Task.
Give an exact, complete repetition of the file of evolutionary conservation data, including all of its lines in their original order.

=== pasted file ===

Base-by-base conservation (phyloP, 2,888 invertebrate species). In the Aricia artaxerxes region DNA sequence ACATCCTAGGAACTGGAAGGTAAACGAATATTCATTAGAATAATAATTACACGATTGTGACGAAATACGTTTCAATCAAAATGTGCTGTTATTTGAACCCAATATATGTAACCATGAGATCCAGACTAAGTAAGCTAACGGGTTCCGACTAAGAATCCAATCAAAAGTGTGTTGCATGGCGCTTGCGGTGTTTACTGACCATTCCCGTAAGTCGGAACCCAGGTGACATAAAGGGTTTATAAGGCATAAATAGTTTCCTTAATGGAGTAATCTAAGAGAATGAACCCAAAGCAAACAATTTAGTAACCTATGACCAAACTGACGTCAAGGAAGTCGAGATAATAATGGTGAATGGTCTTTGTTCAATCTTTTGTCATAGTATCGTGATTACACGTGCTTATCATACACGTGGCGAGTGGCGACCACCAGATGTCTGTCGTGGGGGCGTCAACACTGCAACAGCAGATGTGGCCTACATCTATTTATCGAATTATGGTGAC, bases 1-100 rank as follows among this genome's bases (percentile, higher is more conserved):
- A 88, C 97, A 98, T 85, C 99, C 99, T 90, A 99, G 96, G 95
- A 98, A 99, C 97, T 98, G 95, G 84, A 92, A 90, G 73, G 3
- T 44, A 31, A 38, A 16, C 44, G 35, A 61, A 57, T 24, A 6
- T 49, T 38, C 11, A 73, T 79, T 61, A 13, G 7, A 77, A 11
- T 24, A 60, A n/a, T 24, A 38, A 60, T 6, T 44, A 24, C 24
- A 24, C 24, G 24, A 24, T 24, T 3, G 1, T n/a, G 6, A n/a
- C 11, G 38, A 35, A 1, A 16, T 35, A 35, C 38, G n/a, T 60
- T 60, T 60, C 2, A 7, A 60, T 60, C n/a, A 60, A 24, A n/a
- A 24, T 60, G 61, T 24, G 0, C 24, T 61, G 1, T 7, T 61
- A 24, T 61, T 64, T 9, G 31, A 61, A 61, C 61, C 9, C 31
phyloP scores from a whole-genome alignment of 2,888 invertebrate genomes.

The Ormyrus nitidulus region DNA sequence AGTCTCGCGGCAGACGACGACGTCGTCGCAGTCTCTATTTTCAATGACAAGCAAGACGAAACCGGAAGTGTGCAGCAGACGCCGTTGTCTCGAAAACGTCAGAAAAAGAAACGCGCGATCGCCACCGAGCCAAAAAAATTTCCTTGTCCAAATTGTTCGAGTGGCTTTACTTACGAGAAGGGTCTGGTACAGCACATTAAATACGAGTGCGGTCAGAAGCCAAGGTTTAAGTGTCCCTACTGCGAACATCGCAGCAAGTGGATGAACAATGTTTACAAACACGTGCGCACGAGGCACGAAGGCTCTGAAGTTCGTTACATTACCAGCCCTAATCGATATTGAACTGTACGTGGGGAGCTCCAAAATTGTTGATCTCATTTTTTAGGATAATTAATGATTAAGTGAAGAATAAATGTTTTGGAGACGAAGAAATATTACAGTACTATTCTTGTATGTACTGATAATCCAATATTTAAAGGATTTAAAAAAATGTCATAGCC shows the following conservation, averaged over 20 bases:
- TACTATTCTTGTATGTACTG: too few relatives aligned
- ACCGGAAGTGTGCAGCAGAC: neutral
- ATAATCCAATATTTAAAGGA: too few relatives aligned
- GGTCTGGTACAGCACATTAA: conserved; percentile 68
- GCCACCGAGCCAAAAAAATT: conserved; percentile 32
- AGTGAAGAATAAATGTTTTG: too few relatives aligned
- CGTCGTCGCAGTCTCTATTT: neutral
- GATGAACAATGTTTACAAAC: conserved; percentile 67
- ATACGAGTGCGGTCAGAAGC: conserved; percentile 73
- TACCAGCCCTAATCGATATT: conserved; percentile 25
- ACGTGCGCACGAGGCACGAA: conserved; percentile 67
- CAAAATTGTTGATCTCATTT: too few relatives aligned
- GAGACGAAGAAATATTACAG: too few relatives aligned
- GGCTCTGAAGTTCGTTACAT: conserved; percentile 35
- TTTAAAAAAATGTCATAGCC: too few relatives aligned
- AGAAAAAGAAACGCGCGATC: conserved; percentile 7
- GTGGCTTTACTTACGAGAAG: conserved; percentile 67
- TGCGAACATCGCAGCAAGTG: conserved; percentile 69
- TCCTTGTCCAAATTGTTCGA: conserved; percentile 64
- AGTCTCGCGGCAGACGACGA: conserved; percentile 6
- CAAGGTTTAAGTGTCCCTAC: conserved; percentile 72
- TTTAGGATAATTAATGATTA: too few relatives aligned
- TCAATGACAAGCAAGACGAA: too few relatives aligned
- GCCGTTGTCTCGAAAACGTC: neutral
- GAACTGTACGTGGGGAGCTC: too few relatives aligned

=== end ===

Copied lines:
Base-by-base conservation (phyloP, 2,888 invertebrate species). In the Aricia artaxerxes region DNA sequence ACATCCTAGGAACTGGAAGGTAAACGAATATTCATTAGAATAATAATTACACGATTGTGACGAAATACGTTTCAATCAAAATGTGCTGTTATTTGAACCCAATATATGTAACCATGAGATCCAGACTAAGTAAGCTAACGGGTTCCGACTAAGAATCCAATCAAAAGTGTGTTGCATGGCGCTTGCGGTGTTTACTGACCATTCCCGTAAGTCGGAACCCAGGTGACATAAAGGGTTTATAAGGCATAAATAGTTTCCTTAATGGAGTAATCTAAGAGAATGAACCCAAAGCAAACAATTTAGTAACCTATGACCAAACTGACGTCAAGGAAGTCGAGATAATAATGGTGAATGGTCTTTGTTCAATCTTTTGTCATAGTATCGTGATTACACGTGCTTATCATACACGTGGCGAGTGGCGACCACCAGATGTCTGTCGTGGGGGCGTCAACACTGCAACAGCAGATGTGGCCTACATCTATTTATCGAATTATGGTGAC, bases 1-100 rank as follows among this genome's bases (percentile, higher is more conserved):
- A 88, C 97, A 98, T 85, C 99, C 99, T 90, A 99, G 96, G 95
- A 98, A 99, C 97, T 98, G 95, G 84, A 92, A 90, G 73, G 3
- T 44, A 31, A 38, A 16, C 44, G 35, A 61, A 57, T 24, A 6
- T 49, T 38, C 11, A 73, T 79, T 61, A 13, G 7, A 77, A 11
- T 24, A 60, A n/a, T 24, A 38, A 60, T 6, T 44, A 24, C 24
- A 24, C 24, G 24, A 24, T 24, T 3, G 1, T n/a, G 6, A n/a
- C 11, G 38, A 35, A 1, A 16, T 35, A 35, C 38, G n/a, T 60
- T 60, T 60, C 2, A 7, A 60, T 60, C n/a, A 60, A 24, A n/a
- A 24, T 60, G 61, T 24, G 0, C 24, T 61, G 1, T 7, T 61
- A 24, T 61, T 64, T 9, G 31, A 61, A 61, C 61, C 9, C 31
phyloP scores from a whole-genome alignment of 2,888 invertebrate genomes.

The Ormyrus nitidulus region DNA sequence AGTCTCGCGGCAGACGACGACGTCGTCGCAGTCTCTATTTTCAATGACAAGCAAGACGAAACCGGAAGTGTGCAGCAGACGCCGTTGTCTCGAAAACGTCAGAAAAAGAAACGCGCGATCGCCACCGAGCCAAAAAAATTTCCTTGTCCAAATTGTTCGAGTGGCTTTACTTACGAGAAGGGTCTGGTACAGCACATTAAATACGAGTGCGGTCAGAAGCCAAGGTTTAAGTGTCCCTACTGCGAACATCGCAGCAAGTGGATGAACAATGTTTACAAACACGTGCGCACGAGGCACGAAGGCTCTGAAGTTCGTTACATTACCAGCCCTAATCGATATTGAACTGTACGTGGGGAGCTCCAAAATTGTTGATCTCATTTTTTAGGATAATTAATGATTAAGTGAAGAATAAATGTTTTGGAGACGAAGAAATATTACAGTACTATTCTTGTATGTACTGATAATCCAATATTTAAAGGATTTAAAAAAATGTCATAGCC shows the following conservation, averaged over 20 bases:
- TACTATTCTTGTATGTACTG: too few relatives aligned
- ACCGGAAGTGTGCAGCAGAC: neutral
- ATAATCCAATATTTAAAGGA: too few relatives aligned
- GGTCTGGTACAGCACATTAA: conserved; percentile 68
- GCCACCGAGCCAAAAAAATT: conserved; percentile 32
- AGTGAAGAATAAATGTTTTG: too few relatives aligned
- CGTCGTCGCAGTCTCTATTT: neutral
- GATGAACAATGTTTACAAAC: conserved; percentile 67
- ATACGAGTGCGGTCAGAAGC: conserved; percentile 73
- TACCAGCCCTAATCGATATT: conserved; percentile 25
- ACGTGCGCACGAGGCACGAA: conserved; percentile 67
- CAAAATTGTTGATCTCATTT: too few relatives aligned
- GAGACGAAGAAATATTACAG: too few relatives aligned
- GGCTCTGAAGTTCGTTACAT: conserved; percentile 35
- TTTAAAAAAATGTCATAGCC: too few relatives aligned
- AGAAAAAGAAACGCGCGATC: conserved; percentile 7
- GTGGCTTTACTTACGAGAAG: conserved; percentile 67
- TGCGAACATCGCAGCAAGTG: conserved; percentile 69
- TCCTTGTCCAAATTGTTCGA: conserved; percentile 64
- AGTCTCGCGGCAGACGACGA: conserved; percentile 6
- CAAGGTTTAAGTGTCCCTAC: conserved; percentile 72
- TTTAGGATAATTAATGATTA: too few relatives aligned
- TCAATGACAAGCAAGACGAA: too few relatives aligned
- GCCGTTGTCTCGAAAACGTC: neutral
- GAACTGTACGTGGGGAGCTC: too few relatives aligned